A lot of the states’ laws had to be overcome in order for the act to become effective such as Jim Crow laws. These laws made African Americans feel as though they were relegated to the status of second class citizens. Jim Crow laws prevents blacks from voting due to illiteracy, social class, and/or poverty. It did take some muscle from the federal government, the attorney general’s office and executive orders from the president to make sure civil right laws were enacted. But it was all worth it.
The 15th amendment (1870) gave black men equal voting rights with white men. However they were threatened or physically stopped from voting. It was no good having rights which were not enforced. Yet inequality increased at the end of the 19th century and continued in the early 20th century through Southern states passing the ‘Jim Crow’ laws which increased segregation. WW1 did little in stopping the rising tide of segregation.
The Second World War was a turning point for African Americans in the struggle for civil rights because they gained respect from most whites, but only to a certain extent. It helped them to get the vote, but outside the southern states suffered from de facto segregation, Southern states suffered from De Jero segregation and Jim Crow Laws, but they started to gain respect from some whites. The Second World War was a turning point for African Americans as it showed equality, however, voting rights did not necessarily result in the number of black votes within a constituency boundary. In 1945, there were only two black members of Congress, Representative William Dawson from Chicago, and Adam Clayton Powell, who had been elected to Congress in 1944 because newly drawn constituency boundaries ensured that Harlem’s quarter of a million blacks would be able to elect a black man to the House of Representatives. So, even though they took a step forward in equality outside of the south, it didn’t really help that much as they couldn’t do much with the vote because of the attitudes shown towards blacks from whites.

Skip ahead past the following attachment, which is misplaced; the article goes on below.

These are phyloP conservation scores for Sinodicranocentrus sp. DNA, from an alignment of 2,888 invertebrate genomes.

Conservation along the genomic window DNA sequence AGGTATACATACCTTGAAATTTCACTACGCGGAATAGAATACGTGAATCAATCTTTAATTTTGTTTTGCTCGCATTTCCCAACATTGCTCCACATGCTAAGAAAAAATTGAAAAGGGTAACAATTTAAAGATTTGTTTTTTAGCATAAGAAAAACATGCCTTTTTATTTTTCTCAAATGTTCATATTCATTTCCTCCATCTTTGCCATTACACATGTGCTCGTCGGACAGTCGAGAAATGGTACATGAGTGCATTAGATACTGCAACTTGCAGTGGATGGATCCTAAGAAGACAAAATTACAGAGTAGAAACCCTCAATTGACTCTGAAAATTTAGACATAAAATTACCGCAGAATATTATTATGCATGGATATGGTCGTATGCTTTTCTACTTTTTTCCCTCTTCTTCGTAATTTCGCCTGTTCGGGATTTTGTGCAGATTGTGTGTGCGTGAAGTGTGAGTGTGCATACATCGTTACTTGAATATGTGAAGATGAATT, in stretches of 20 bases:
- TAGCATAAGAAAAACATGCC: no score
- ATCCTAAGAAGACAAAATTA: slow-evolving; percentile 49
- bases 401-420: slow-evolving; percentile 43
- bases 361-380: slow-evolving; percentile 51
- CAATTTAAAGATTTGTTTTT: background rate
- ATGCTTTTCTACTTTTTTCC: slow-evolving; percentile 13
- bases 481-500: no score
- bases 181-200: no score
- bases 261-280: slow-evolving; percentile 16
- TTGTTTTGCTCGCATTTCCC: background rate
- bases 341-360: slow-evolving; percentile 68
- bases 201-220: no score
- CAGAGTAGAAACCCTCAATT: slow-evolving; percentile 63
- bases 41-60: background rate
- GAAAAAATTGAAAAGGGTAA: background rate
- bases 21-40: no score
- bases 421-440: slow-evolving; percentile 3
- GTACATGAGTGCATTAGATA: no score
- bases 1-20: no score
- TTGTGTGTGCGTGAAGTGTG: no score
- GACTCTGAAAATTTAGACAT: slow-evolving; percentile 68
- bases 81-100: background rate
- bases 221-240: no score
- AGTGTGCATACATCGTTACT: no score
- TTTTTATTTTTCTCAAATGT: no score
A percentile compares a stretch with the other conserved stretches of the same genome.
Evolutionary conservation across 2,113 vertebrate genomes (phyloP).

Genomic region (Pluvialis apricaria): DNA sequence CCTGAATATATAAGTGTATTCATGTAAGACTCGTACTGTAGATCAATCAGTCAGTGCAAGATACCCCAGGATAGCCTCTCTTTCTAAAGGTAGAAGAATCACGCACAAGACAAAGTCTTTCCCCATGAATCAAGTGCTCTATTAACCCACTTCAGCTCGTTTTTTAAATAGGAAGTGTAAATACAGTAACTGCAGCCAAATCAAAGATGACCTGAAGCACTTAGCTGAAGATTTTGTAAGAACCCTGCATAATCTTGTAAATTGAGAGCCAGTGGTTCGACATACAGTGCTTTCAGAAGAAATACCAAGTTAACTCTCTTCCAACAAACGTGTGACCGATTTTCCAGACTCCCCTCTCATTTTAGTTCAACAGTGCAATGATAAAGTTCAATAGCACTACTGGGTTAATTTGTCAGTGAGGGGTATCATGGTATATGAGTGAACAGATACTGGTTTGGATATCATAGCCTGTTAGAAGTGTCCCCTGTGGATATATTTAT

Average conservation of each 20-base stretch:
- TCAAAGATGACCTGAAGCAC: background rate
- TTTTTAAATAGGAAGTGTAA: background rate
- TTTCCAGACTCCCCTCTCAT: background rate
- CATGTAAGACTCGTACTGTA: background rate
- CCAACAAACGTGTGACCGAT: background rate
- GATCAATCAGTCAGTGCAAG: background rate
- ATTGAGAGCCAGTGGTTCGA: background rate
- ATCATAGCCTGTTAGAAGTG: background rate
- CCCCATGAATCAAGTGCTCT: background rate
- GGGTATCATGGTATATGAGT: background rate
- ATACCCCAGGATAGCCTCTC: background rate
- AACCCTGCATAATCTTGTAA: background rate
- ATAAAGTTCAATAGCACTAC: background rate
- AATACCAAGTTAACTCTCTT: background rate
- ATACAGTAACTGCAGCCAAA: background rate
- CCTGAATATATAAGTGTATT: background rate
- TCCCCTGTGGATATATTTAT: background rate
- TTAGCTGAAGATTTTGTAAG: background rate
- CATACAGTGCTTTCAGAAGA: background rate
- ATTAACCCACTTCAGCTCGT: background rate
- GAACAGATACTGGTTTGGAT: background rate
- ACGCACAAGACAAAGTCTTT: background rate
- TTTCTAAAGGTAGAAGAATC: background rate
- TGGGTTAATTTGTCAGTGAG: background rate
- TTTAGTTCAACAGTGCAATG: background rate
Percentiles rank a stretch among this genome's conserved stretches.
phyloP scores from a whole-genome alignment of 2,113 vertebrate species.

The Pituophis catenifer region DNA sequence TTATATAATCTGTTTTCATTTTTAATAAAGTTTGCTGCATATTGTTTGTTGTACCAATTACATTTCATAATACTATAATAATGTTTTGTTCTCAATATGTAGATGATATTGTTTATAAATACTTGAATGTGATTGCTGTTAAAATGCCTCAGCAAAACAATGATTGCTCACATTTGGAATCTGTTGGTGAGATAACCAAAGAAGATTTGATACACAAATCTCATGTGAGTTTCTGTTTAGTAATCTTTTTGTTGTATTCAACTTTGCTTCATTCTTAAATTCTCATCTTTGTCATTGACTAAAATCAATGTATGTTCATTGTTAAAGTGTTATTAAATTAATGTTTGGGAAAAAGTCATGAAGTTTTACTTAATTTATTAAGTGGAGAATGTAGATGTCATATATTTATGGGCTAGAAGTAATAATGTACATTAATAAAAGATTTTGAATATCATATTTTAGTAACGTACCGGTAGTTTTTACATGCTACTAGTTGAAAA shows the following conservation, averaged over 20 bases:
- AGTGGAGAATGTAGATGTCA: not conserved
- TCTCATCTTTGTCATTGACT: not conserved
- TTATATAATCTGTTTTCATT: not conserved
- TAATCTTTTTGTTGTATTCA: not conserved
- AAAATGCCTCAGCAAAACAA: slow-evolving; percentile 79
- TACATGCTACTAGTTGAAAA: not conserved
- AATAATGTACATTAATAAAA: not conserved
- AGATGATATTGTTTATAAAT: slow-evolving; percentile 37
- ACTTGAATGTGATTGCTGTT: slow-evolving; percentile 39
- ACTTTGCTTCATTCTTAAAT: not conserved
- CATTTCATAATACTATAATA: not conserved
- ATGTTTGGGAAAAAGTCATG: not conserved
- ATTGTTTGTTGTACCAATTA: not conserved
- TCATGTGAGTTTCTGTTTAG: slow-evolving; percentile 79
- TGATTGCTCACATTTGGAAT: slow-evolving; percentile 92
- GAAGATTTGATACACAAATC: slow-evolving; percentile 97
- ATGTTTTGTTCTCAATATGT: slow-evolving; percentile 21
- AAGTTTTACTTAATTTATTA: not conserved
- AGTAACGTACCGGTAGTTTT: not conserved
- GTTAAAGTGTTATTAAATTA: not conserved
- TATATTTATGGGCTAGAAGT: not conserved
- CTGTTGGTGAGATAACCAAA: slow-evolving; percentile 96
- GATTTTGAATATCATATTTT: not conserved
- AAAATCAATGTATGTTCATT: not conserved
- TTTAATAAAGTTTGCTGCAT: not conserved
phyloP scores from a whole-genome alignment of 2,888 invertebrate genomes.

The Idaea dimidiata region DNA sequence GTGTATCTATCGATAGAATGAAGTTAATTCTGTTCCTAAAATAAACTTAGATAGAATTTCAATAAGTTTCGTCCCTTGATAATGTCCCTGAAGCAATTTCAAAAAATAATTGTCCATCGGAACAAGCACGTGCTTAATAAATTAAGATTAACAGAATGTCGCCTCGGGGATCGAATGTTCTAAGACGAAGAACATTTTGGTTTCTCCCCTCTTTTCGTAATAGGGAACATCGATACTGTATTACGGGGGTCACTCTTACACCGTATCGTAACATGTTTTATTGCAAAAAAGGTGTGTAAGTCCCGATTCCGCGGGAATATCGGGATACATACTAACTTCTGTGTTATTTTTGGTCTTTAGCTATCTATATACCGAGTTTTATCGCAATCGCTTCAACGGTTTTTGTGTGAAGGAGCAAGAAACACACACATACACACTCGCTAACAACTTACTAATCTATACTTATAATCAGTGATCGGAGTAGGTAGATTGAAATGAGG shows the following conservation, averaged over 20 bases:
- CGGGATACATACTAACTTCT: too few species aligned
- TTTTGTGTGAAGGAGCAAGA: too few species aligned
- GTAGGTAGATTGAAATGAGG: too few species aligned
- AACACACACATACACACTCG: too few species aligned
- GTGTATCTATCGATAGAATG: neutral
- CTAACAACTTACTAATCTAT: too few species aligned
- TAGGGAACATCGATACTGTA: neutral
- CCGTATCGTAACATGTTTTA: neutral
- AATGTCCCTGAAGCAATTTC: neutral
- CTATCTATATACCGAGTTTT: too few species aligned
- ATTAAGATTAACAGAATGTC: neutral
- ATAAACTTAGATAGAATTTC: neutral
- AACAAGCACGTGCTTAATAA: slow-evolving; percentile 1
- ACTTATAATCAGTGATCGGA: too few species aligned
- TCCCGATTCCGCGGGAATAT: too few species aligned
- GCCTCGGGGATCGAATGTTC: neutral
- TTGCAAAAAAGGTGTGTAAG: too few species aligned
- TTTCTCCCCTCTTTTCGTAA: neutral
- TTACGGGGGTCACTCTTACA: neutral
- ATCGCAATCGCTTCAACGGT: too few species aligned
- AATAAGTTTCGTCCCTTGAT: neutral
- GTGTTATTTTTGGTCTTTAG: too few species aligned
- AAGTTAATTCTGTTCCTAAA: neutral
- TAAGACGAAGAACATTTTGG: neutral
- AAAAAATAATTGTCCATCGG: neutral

Race Relations after the Civil War 3 The way white Southerners made it difficult on former slaves in the South was to create what was called “Black Codes”. These codes were laws made by southern states to try to ensure their way of life could not be infringed on in the wake of the passing of the 13th amendment which outlawed slavery. Examples of such codes varied from state to state. However, the message was clear to the former slaves that they were still unequal. Examples of these laws are as follows: 1.
As most Indians viewed Indians from other tribes as less than human, so did America view African slaves or precisely, anyone of a color other than white. Because of this, it was justified to use slaves by their masters to establish and advertise higher status and wealth. The bigger their plantation was, the